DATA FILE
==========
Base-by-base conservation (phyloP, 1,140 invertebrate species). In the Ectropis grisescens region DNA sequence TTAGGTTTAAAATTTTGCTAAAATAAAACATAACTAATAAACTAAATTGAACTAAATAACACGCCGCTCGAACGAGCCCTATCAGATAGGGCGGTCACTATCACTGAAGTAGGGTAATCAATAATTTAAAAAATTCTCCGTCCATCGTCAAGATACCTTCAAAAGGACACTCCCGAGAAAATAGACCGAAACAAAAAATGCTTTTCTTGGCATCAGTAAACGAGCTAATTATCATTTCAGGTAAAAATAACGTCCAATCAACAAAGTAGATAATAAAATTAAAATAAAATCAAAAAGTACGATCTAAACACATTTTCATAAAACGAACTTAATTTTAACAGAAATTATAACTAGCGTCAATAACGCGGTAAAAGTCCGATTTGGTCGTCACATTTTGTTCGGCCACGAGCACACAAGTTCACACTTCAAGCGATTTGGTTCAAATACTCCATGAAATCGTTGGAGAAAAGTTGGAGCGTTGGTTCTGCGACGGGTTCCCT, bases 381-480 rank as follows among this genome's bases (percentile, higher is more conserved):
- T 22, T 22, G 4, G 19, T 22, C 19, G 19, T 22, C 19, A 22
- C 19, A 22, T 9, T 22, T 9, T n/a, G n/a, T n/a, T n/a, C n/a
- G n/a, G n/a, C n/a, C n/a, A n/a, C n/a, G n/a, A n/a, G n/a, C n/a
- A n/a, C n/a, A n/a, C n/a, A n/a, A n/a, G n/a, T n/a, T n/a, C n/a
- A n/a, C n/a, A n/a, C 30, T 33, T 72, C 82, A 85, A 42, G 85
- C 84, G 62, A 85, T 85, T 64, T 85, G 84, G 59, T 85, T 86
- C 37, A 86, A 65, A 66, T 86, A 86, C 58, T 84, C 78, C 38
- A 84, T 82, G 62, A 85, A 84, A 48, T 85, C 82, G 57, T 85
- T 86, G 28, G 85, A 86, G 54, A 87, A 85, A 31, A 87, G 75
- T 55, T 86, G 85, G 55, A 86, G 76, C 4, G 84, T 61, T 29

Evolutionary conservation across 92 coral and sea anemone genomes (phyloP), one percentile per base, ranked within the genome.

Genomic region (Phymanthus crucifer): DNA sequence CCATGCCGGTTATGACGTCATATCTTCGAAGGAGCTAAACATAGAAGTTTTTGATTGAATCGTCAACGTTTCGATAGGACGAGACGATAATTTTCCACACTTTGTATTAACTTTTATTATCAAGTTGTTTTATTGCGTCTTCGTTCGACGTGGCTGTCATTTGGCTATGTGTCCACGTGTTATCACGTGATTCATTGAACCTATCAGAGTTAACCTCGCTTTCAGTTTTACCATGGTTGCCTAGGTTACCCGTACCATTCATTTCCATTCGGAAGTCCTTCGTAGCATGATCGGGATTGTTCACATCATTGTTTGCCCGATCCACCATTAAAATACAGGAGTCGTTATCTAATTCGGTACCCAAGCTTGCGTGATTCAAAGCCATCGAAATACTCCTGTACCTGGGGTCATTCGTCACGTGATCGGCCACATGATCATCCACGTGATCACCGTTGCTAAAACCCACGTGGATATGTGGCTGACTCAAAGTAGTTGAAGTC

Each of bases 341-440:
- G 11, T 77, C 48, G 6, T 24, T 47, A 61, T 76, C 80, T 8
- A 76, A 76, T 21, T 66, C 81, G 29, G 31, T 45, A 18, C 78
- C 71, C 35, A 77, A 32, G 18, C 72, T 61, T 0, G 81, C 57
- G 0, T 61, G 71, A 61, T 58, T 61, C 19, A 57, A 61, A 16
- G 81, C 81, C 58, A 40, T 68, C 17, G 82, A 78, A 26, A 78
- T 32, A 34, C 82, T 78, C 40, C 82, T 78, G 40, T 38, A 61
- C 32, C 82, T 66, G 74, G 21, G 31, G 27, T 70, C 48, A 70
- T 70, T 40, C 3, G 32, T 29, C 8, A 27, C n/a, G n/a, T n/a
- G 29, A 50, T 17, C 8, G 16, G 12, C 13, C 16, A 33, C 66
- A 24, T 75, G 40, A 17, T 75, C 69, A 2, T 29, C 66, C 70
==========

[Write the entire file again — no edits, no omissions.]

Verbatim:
Base-by-base conservation (phyloP, 1,140 invertebrate species). In the Ectropis grisescens region DNA sequence TTAGGTTTAAAATTTTGCTAAAATAAAACATAACTAATAAACTAAATTGAACTAAATAACACGCCGCTCGAACGAGCCCTATCAGATAGGGCGGTCACTATCACTGAAGTAGGGTAATCAATAATTTAAAAAATTCTCCGTCCATCGTCAAGATACCTTCAAAAGGACACTCCCGAGAAAATAGACCGAAACAAAAAATGCTTTTCTTGGCATCAGTAAACGAGCTAATTATCATTTCAGGTAAAAATAACGTCCAATCAACAAAGTAGATAATAAAATTAAAATAAAATCAAAAAGTACGATCTAAACACATTTTCATAAAACGAACTTAATTTTAACAGAAATTATAACTAGCGTCAATAACGCGGTAAAAGTCCGATTTGGTCGTCACATTTTGTTCGGCCACGAGCACACAAGTTCACACTTCAAGCGATTTGGTTCAAATACTCCATGAAATCGTTGGAGAAAAGTTGGAGCGTTGGTTCTGCGACGGGTTCCCT, bases 381-480 rank as follows among this genome's bases (percentile, higher is more conserved):
- T 22, T 22, G 4, G 19, T 22, C 19, G 19, T 22, C 19, A 22
- C 19, A 22, T 9, T 22, T 9, T n/a, G n/a, T n/a, T n/a, C n/a
- G n/a, G n/a, C n/a, C n/a, A n/a, C n/a, G n/a, A n/a, G n/a, C n/a
- A n/a, C n/a, A n/a, C n/a, A n/a, A n/a, G n/a, T n/a, T n/a, C n/a
- A n/a, C n/a, A n/a, C 30, T 33, T 72, C 82, A 85, A 42, G 85
- C 84, G 62, A 85, T 85, T 64, T 85, G 84, G 59, T 85, T 86
- C 37, A 86, A 65, A 66, T 86, A 86, C 58, T 84, C 78, C 38
- A 84, T 82, G 62, A 85, A 84, A 48, T 85, C 82, G 57, T 85
- T 86, G 28, G 85, A 86, G 54, A 87, A 85, A 31, A 87, G 75
- T 55, T 86, G 85, G 55, A 86, G 76, C 4, G 84, T 61, T 29

Evolutionary conservation across 92 coral and sea anemone genomes (phyloP), one percentile per base, ranked within the genome.

Genomic region (Phymanthus crucifer): DNA sequence CCATGCCGGTTATGACGTCATATCTTCGAAGGAGCTAAACATAGAAGTTTTTGATTGAATCGTCAACGTTTCGATAGGACGAGACGATAATTTTCCACACTTTGTATTAACTTTTATTATCAAGTTGTTTTATTGCGTCTTCGTTCGACGTGGCTGTCATTTGGCTATGTGTCCACGTGTTATCACGTGATTCATTGAACCTATCAGAGTTAACCTCGCTTTCAGTTTTACCATGGTTGCCTAGGTTACCCGTACCATTCATTTCCATTCGGAAGTCCTTCGTAGCATGATCGGGATTGTTCACATCATTGTTTGCCCGATCCACCATTAAAATACAGGAGTCGTTATCTAATTCGGTACCCAAGCTTGCGTGATTCAAAGCCATCGAAATACTCCTGTACCTGGGGTCATTCGTCACGTGATCGGCCACATGATCATCCACGTGATCACCGTTGCTAAAACCCACGTGGATATGTGGCTGACTCAAAGTAGTTGAAGTC

Each of bases 341-440:
- G 11, T 77, C 48, G 6, T 24, T 47, A 61, T 76, C 80, T 8
- A 76, A 76, T 21, T 66, C 81, G 29, G 31, T 45, A 18, C 78
- C 71, C 35, A 77, A 32, G 18, C 72, T 61, T 0, G 81, C 57
- G 0, T 61, G 71, A 61, T 58, T 61, C 19, A 57, A 61, A 16
- G 81, C 81, C 58, A 40, T 68, C 17, G 82, A 78, A 26, A 78
- T 32, A 34, C 82, T 78, C 40, C 82, T 78, G 40, T 38, A 61
- C 32, C 82, T 66, G 74, G 21, G 31, G 27, T 70, C 48, A 70
- T 70, T 40, C 3, G 32, T 29, C 8, A 27, C n/a, G n/a, T n/a
- G 29, A 50, T 17, C 8, G 16, G 12, C 13, C 16, A 33, C 66
- A 24, T 75, G 40, A 17, T 75, C 69, A 2, T 29, C 66, C 70